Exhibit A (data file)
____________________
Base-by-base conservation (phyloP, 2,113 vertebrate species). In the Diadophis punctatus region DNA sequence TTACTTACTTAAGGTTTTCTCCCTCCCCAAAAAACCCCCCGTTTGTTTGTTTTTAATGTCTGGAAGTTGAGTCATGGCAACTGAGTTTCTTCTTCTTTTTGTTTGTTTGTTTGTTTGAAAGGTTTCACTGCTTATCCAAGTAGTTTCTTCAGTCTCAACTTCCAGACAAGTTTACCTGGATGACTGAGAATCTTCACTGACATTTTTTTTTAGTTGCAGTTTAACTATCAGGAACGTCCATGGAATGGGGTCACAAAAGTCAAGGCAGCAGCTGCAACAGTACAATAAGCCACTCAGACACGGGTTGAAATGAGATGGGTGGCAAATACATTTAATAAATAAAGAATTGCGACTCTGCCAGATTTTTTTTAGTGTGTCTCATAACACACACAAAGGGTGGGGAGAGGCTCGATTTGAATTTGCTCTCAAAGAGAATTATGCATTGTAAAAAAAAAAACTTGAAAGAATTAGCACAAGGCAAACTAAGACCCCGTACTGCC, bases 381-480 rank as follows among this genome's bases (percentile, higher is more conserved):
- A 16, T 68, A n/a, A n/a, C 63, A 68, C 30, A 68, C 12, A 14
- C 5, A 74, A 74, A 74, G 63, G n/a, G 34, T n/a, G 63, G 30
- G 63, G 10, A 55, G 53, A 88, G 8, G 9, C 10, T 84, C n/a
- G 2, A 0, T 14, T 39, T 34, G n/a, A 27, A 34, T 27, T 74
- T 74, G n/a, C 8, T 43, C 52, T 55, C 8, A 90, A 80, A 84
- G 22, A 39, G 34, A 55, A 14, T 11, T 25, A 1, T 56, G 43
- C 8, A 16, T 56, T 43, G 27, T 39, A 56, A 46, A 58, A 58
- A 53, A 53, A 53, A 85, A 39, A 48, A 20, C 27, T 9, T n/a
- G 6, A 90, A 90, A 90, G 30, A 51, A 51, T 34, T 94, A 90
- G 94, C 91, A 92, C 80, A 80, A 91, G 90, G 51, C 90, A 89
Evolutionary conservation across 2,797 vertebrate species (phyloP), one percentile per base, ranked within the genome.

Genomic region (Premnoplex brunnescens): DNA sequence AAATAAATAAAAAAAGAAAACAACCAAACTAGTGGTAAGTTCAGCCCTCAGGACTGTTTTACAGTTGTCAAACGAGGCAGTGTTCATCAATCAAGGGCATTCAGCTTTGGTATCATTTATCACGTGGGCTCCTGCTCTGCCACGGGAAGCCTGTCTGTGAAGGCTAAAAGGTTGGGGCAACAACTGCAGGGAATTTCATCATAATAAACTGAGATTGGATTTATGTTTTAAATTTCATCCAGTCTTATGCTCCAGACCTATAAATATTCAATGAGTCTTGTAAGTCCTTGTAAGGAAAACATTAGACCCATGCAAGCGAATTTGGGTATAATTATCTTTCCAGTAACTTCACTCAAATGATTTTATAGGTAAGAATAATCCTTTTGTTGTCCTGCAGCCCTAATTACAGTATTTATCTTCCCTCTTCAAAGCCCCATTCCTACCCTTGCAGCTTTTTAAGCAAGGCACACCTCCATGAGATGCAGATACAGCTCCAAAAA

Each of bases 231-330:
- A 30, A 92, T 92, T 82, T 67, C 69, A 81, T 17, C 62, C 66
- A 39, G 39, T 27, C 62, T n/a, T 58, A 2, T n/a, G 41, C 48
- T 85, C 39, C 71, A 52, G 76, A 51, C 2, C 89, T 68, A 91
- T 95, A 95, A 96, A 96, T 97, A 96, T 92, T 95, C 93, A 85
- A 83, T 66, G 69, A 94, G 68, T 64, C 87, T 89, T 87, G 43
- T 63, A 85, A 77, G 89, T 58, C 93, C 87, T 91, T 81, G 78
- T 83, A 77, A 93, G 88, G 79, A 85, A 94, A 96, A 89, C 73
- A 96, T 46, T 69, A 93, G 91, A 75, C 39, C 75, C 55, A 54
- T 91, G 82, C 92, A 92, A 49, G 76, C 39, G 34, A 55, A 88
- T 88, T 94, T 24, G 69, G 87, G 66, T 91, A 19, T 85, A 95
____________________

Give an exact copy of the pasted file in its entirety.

Base-by-base conservation (phyloP, 2,113 vertebrate species). In the Diadophis punctatus region DNA sequence TTACTTACTTAAGGTTTTCTCCCTCCCCAAAAAACCCCCCGTTTGTTTGTTTTTAATGTCTGGAAGTTGAGTCATGGCAACTGAGTTTCTTCTTCTTTTTGTTTGTTTGTTTGTTTGAAAGGTTTCACTGCTTATCCAAGTAGTTTCTTCAGTCTCAACTTCCAGACAAGTTTACCTGGATGACTGAGAATCTTCACTGACATTTTTTTTTAGTTGCAGTTTAACTATCAGGAACGTCCATGGAATGGGGTCACAAAAGTCAAGGCAGCAGCTGCAACAGTACAATAAGCCACTCAGACACGGGTTGAAATGAGATGGGTGGCAAATACATTTAATAAATAAAGAATTGCGACTCTGCCAGATTTTTTTTAGTGTGTCTCATAACACACACAAAGGGTGGGGAGAGGCTCGATTTGAATTTGCTCTCAAAGAGAATTATGCATTGTAAAAAAAAAAACTTGAAAGAATTAGCACAAGGCAAACTAAGACCCCGTACTGCC, bases 381-480 rank as follows among this genome's bases (percentile, higher is more conserved):
- A 16, T 68, A n/a, A n/a, C 63, A 68, C 30, A 68, C 12, A 14
- C 5, A 74, A 74, A 74, G 63, G n/a, G 34, T n/a, G 63, G 30
- G 63, G 10, A 55, G 53, A 88, G 8, G 9, C 10, T 84, C n/a
- G 2, A 0, T 14, T 39, T 34, G n/a, A 27, A 34, T 27, T 74
- T 74, G n/a, C 8, T 43, C 52, T 55, C 8, A 90, A 80, A 84
- G 22, A 39, G 34, A 55, A 14, T 11, T 25, A 1, T 56, G 43
- C 8, A 16, T 56, T 43, G 27, T 39, A 56, A 46, A 58, A 58
- A 53, A 53, A 53, A 85, A 39, A 48, A 20, C 27, T 9, T n/a
- G 6, A 90, A 90, A 90, G 30, A 51, A 51, T 34, T 94, A 90
- G 94, C 91, A 92, C 80, A 80, A 91, G 90, G 51, C 90, A 89
Evolutionary conservation across 2,797 vertebrate species (phyloP), one percentile per base, ranked within the genome.

Genomic region (Premnoplex brunnescens): DNA sequence AAATAAATAAAAAAAGAAAACAACCAAACTAGTGGTAAGTTCAGCCCTCAGGACTGTTTTACAGTTGTCAAACGAGGCAGTGTTCATCAATCAAGGGCATTCAGCTTTGGTATCATTTATCACGTGGGCTCCTGCTCTGCCACGGGAAGCCTGTCTGTGAAGGCTAAAAGGTTGGGGCAACAACTGCAGGGAATTTCATCATAATAAACTGAGATTGGATTTATGTTTTAAATTTCATCCAGTCTTATGCTCCAGACCTATAAATATTCAATGAGTCTTGTAAGTCCTTGTAAGGAAAACATTAGACCCATGCAAGCGAATTTGGGTATAATTATCTTTCCAGTAACTTCACTCAAATGATTTTATAGGTAAGAATAATCCTTTTGTTGTCCTGCAGCCCTAATTACAGTATTTATCTTCCCTCTTCAAAGCCCCATTCCTACCCTTGCAGCTTTTTAAGCAAGGCACACCTCCATGAGATGCAGATACAGCTCCAAAAA

Each of bases 231-330:
- A 30, A 92, T 92, T 82, T 67, C 69, A 81, T 17, C 62, C 66
- A 39, G 39, T 27, C 62, T n/a, T 58, A 2, T n/a, G 41, C 48
- T 85, C 39, C 71, A 52, G 76, A 51, C 2, C 89, T 68, A 91
- T 95, A 95, A 96, A 96, T 97, A 96, T 92, T 95, C 93, A 85
- A 83, T 66, G 69, A 94, G 68, T 64, C 87, T 89, T 87, G 43
- T 63, A 85, A 77, G 89, T 58, C 93, C 87, T 91, T 81, G 78
- T 83, A 77, A 93, G 88, G 79, A 85, A 94, A 96, A 89, C 73
- A 96, T 46, T 69, A 93, G 91, A 75, C 39, C 75, C 55, A 54
- T 91, G 82, C 92, A 92, A 49, G 76, C 39, G 34, A 55, A 88
- T 88, T 94, T 24, G 69, G 87, G 66, T 91, A 19, T 85, A 95